Dang Van Binh wakes up in a small hut near the river bank in An Phu Trong commune. The sky was still dark, only the sound of the frog crying. His two daughters, 12 and two and a half years, are still asleep.

Fearing the children woke up, Binh just stood by the bed, watched them for a moment, then sighed, leaving the hut. Binh's wife, Thach Thi Bo Pha, arranged for her husband to pack three old clothes in a backpack, a few fried fish, a few eggs, rice and 600,000 dong.

That's the bag of a 34-year-old man in real-life, 300km away during the dry season for the early morning hours in February. Binh has three siblings who grew up together, and he just dropped out of sixth grade. The three of them then moved to Ho Chi Minh City to find work. Thirteen years ago, while working as a laborer in Ho Chi Minh City, Binh met Bopha, a Cambodian from Bac Lieu province.

Bopha was three years older than Binh, his parents having died at a young age, living with his grandparents from childhood. At the age of 18, Pa's sister left the country and through an acquaintance came to Thailand to find work to relieve her family's hardships. The two have since lost their relationship. Sadly, he left home and met Binh.

The couple later married the traditional Pi Pea, and then moved to the river bank, borrowing a relative's temporary cottage made of wood and a zinc roof.

Five years ago, young couples were given land to be raised by biological parents. In the first year, the couple's inexperienced rice failed. In the second year (2016), the rice has just arrived and is expected to be in good condition and the West faces a historic drought.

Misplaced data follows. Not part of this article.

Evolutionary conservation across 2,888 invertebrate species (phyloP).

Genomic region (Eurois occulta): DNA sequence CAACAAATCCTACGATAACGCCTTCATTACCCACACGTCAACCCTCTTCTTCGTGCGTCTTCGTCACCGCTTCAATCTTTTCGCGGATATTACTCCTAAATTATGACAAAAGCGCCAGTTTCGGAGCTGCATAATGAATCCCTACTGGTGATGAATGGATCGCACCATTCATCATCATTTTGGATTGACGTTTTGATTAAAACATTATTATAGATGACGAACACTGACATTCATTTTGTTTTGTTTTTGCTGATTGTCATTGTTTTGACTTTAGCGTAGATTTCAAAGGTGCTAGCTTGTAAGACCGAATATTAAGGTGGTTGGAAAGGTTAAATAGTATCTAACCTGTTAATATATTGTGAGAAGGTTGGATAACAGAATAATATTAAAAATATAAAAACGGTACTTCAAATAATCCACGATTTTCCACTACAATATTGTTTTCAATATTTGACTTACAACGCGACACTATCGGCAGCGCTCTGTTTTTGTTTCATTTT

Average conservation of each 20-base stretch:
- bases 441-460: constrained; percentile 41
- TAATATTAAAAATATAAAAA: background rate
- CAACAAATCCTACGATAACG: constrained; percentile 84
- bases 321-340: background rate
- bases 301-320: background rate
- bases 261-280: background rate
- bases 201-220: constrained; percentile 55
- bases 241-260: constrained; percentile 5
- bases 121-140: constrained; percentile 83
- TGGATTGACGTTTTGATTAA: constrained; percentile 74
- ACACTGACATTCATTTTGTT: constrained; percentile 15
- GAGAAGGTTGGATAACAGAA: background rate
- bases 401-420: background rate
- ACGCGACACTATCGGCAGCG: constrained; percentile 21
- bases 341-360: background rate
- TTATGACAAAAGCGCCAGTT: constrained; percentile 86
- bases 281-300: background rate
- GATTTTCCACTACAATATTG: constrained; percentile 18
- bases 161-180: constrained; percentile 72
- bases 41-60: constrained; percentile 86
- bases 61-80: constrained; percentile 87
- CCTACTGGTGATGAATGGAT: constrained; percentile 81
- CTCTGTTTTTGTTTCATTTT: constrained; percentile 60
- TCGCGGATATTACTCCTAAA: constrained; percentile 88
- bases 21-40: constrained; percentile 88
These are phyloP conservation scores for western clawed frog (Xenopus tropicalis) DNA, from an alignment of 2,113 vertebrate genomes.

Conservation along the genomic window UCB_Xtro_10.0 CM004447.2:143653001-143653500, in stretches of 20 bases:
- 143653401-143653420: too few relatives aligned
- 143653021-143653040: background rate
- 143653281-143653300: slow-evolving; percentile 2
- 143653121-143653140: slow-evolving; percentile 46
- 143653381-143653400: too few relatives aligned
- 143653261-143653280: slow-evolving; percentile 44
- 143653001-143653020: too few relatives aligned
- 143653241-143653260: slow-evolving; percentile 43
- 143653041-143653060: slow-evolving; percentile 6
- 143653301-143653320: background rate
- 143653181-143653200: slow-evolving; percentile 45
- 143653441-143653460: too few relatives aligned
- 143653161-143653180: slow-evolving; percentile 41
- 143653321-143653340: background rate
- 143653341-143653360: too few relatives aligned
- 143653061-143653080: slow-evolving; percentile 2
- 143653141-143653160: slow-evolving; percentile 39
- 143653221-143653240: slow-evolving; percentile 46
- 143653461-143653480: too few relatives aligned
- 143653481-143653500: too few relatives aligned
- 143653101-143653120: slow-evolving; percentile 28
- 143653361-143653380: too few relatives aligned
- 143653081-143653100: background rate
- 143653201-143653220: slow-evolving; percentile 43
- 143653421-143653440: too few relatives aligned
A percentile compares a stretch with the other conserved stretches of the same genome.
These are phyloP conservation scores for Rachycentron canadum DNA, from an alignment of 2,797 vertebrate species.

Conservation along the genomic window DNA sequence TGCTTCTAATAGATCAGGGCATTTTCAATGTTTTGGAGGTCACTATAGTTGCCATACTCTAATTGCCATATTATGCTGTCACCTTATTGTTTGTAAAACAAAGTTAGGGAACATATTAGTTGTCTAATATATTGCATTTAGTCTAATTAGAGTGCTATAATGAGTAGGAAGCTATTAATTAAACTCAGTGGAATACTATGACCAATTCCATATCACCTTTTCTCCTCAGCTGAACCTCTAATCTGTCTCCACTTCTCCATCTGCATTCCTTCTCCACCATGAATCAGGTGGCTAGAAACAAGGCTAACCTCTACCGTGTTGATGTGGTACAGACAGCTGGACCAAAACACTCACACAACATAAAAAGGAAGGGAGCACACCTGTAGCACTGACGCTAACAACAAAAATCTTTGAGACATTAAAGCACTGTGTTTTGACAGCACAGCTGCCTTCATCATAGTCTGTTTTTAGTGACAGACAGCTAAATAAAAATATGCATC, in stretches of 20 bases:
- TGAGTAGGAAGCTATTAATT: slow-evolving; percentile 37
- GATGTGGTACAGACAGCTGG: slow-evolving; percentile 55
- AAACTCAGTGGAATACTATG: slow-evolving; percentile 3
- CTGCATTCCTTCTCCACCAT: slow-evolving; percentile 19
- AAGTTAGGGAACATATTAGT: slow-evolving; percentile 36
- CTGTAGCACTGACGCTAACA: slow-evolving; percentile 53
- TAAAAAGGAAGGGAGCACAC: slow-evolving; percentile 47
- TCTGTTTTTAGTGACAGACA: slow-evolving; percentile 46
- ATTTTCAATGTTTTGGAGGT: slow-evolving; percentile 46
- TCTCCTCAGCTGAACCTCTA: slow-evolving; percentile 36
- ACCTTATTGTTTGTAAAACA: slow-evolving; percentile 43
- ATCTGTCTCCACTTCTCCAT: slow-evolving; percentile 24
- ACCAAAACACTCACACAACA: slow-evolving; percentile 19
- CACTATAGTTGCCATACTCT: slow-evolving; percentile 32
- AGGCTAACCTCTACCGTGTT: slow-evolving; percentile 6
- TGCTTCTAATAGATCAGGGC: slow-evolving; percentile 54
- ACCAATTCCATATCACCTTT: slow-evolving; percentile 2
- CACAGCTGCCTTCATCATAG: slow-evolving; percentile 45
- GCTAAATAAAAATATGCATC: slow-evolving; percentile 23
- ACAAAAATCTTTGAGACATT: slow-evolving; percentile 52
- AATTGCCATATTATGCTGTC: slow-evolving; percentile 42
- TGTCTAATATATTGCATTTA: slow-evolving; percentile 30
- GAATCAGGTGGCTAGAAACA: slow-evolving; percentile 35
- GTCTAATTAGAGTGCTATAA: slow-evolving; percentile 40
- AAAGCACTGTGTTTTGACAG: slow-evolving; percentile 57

Binh and his wife have no money at all for two years, plus a mortgage for almost 20 million dong. He and his wife had little money, and the factories around the area also had more workers because of poor harvests.

Binh and Pha were later introduced by acquaintances to a cashew nut factory in Thong Nhat commune (Boyd, Binh Phuoc). The couple sent their 8-year-old daughter to her grandparents for a look and then left.

For three months in the West, as they traveled, they avoided steep slopes, with each day trying to cross the water to cashew farms around the area to collect seeds for rent to their owners. With three months of savings, they saved 10 million dong and then returned to their homeland to pay off their debt, waiting for rain to irrigate the rice fields. Bopha told himself that her life was very difficult, so she wanted to stay in a place where she could earn a living and Binh thought that his exile would last.

In subsequent years, due to the salt water fields, the rice crop continued to be poor and low yield. Bin talks with his wife to stop growing rice and go watermelon. The first two crops, due to the soil being too low during the rainy season, were watermelon flooded. They just had a second daughter, which made their family life even harder.

For the past three months, Binh has continued to grow watermelon farms using various methods to prevent flooding. The watermelon field was green and the salt water was invading again, the first fruits were small and damaged. She was distraught over the 7 million dong she had lost, and one day she was gardening, with kidney stones, surgery and treatment costing over 10 million dong.

After four years of being hit by a "drought", Ben and his wife returned to their starting place.

Around the village of An Thon Hundreds of other families have also fallen into poverty, leaving their homeland temporarily in exile to find work to survive across the border.

The afternoon before departure, Binh had borrowed 1.7 million VND from his acquaintances. He gave his wife 700,000 dong. For another million VND, he bought medicine to treat headache and eye ache from a motor vehicle accident several years before receiving the first 400,000 dong.

Binh then accompanied the group of nearly 10 people to the 7-kilometer bus station. In the back of the car, Binh wiped his eyes and tried to look back at his wife and children until the small house was far away.